The Call Me Ishmael Phone Book: An Interactive Guide to Life-Changing Books (Paperback)
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For fans of My Ideal Bookshelf and Bibliophile, The Call Me Ishmael Phone Book is the perfect gift for book lovers everywhere: a quirky and entertaining interactive guide to reading, featuring voicemails, literary Easter eggs, checklists, and more, from the creators of the popular multimedia project.
The Call Me Ishmael Phone Book is an interactive illustrated homage to the beautiful ways in which books bring meaning to our lives and how our lives bring meaning to books. Carefully crafted in the style of a retro telephone directory, this guide offers you a variety of unique ways to connect with readers, writers, bookshops, and life-changing stories. In it, you’ll discover...
-Heartfelt, anonymous voicemail messages and transcripts from real-life readers sharing unforgettable stories about their most beloved books. You’ll hear how a mother and daughter formed a bond over their love for Erin Morgenstern’s The Night Circus, or how a reader finally felt represented after reading Gene Luen Yang’s American Born Chinese, or how two friends performed Mary Oliver’s Thirst to a grove of trees, or how Anne Frank inspired a young writer to continue journaling.
-Hidden references inside fictional literary adverts like Ahab’s Whale Tours and Miss Ophelia’s Psychic Readings, and real-life literary landmarks like Maya Angelou City Park and the Edgar Allan Poe House & Museum.
-Lists of bookstores across the USA, state by state, plus interviews with the book lovers who run them.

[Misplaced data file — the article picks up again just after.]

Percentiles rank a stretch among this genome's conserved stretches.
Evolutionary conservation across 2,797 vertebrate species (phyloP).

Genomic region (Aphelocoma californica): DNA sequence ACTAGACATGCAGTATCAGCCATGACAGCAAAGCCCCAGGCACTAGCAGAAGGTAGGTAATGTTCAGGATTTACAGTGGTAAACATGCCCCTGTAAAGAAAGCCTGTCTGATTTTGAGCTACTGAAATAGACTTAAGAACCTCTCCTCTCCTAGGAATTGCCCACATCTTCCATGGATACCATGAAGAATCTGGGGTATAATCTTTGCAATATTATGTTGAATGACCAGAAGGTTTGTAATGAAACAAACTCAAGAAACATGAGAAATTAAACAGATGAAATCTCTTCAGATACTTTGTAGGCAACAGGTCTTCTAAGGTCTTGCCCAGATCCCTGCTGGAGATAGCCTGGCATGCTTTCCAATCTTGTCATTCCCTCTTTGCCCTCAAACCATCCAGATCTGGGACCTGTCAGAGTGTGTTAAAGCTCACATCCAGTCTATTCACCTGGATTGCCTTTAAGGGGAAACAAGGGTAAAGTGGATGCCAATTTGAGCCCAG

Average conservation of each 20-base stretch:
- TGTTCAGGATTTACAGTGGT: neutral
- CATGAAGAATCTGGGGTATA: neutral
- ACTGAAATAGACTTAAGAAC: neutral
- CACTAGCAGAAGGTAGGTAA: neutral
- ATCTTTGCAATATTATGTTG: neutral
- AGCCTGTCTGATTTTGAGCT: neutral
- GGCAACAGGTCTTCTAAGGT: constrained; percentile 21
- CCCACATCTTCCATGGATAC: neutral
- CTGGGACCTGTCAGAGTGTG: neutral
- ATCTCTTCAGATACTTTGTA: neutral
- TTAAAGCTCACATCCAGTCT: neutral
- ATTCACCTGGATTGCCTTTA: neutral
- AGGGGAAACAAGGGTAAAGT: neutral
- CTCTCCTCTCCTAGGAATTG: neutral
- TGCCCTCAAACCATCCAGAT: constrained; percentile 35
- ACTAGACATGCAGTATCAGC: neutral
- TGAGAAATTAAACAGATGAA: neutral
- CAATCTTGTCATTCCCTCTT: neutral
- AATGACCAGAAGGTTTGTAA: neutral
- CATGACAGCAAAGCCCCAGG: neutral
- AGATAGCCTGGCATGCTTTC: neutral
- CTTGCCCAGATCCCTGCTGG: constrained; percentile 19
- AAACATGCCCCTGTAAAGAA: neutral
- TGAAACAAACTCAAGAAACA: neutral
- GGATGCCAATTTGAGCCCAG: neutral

-Various invitations to become a part of this book by calling and leaving a bookish voicemail of your own.
Quirky, nostalgic, and full of heart, The Call Me Ishmael Phone Book is a love letter to the stories that change us, connect us, and make us human.
About the Author
Logan Smalley is the founding director of TED’s youth and education initiative, TED-Ed—an award-winning website, content format, and program offering that serves millions of teachers and students every day. Prior to working for TED, Logan was selected as a TED Fellow for his roles as director, editor, and composer of the nonprofit, feature-length film, Darius Goes West (28 film festival awards, 2007). Logan is also a cofounder of CallMeIshmael.com—a creative, participatory literary initiative that was an honoree for the National Book Foundation’s Innovations in Reading Prize in 2015. Logan began his career as a special education teacher in his hometown of Athens, Georgia, and he currently lives and works in New York City. He holds a BEd in special education from the University of Georgia, and an EdM in technology innovation and education from the Harvard Graduate School of Education.
Stephanie Kent is a writer and multimedia producer. Her recent work includes the Webby Award–winning Masters of Scale podcast, The Wall Street Journal’s premiere mobile-first news app, and a series of book reviews for Boxing Insider. During her time on staff at TED, Steph built community programs and brand engagement strategies. She was awarded a 2017 Creative Community Fellowship with National Arts Strategies Foundation and holds a BA in playwriting and literature from Emerson College. Stephanie writes a weekly newsletter on creativity, and is a competitive boxer. You can find her online at StephKent.com.
PRAISE FOR THE CALL ME ISHMAEL PHONE BOOK:
“The Call Me Ishmael Phone Book is one of the most ingenious ideas for a book I’ve learned about this year… a neat concept [that] should appeal to avid readers everywhere… Check out The Call Me Ishmael Phone Book for some interactive fun with books.” —Seattle Book Review
“Cleverly designed to resemble the print Yellow Pages of yesteryear and is packed with neat retro graphics, fun lists of phoned-in favorites, hidden literary references and other book-inspired surprises… An unbeatable gift for your favorite bookworm, this whimsical volume is a testament to the power of literature.” —BookPage
“The Call Me Ishmael Phone Book is a book lover's rabbit hole: engaging, quirky and wholly seductive… Beware: it's easy to get sucked in.” —Shelf Awareness (starred review)